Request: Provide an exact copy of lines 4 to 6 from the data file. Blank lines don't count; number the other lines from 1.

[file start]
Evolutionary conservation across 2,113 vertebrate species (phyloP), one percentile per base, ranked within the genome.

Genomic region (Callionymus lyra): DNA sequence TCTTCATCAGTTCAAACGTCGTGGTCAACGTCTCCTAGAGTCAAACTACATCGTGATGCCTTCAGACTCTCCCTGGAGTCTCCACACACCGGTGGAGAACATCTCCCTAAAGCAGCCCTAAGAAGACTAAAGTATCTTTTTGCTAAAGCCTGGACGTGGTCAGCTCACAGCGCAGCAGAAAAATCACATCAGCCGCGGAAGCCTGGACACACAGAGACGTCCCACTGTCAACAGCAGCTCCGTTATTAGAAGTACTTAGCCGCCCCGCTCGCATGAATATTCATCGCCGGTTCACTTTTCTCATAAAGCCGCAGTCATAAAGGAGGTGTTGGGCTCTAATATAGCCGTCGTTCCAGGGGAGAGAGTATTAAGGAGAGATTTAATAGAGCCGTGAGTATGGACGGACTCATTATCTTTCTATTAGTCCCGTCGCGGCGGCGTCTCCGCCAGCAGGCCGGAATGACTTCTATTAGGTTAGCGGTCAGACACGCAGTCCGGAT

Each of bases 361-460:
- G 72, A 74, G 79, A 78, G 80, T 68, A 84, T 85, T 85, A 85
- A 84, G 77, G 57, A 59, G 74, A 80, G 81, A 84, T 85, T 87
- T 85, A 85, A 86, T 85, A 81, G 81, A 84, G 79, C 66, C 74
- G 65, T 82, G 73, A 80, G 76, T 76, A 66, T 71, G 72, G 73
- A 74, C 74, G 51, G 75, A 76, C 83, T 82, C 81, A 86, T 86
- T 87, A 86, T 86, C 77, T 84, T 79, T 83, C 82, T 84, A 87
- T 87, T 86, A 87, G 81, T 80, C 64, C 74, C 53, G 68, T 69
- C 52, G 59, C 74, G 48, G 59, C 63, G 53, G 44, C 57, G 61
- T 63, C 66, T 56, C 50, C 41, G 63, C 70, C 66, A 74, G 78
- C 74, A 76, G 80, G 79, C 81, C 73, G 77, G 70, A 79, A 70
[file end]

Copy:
- G 72, A 74, G 79, A 78, G 80, T 68, A 84, T 85, T 85, A 85
- A 84, G 77, G 57, A 59, G 74, A 80, G 81, A 84, T 85, T 87
- T 85, A 85, A 86, T 85, A 81, G 81, A 84, G 79, C 66, C 74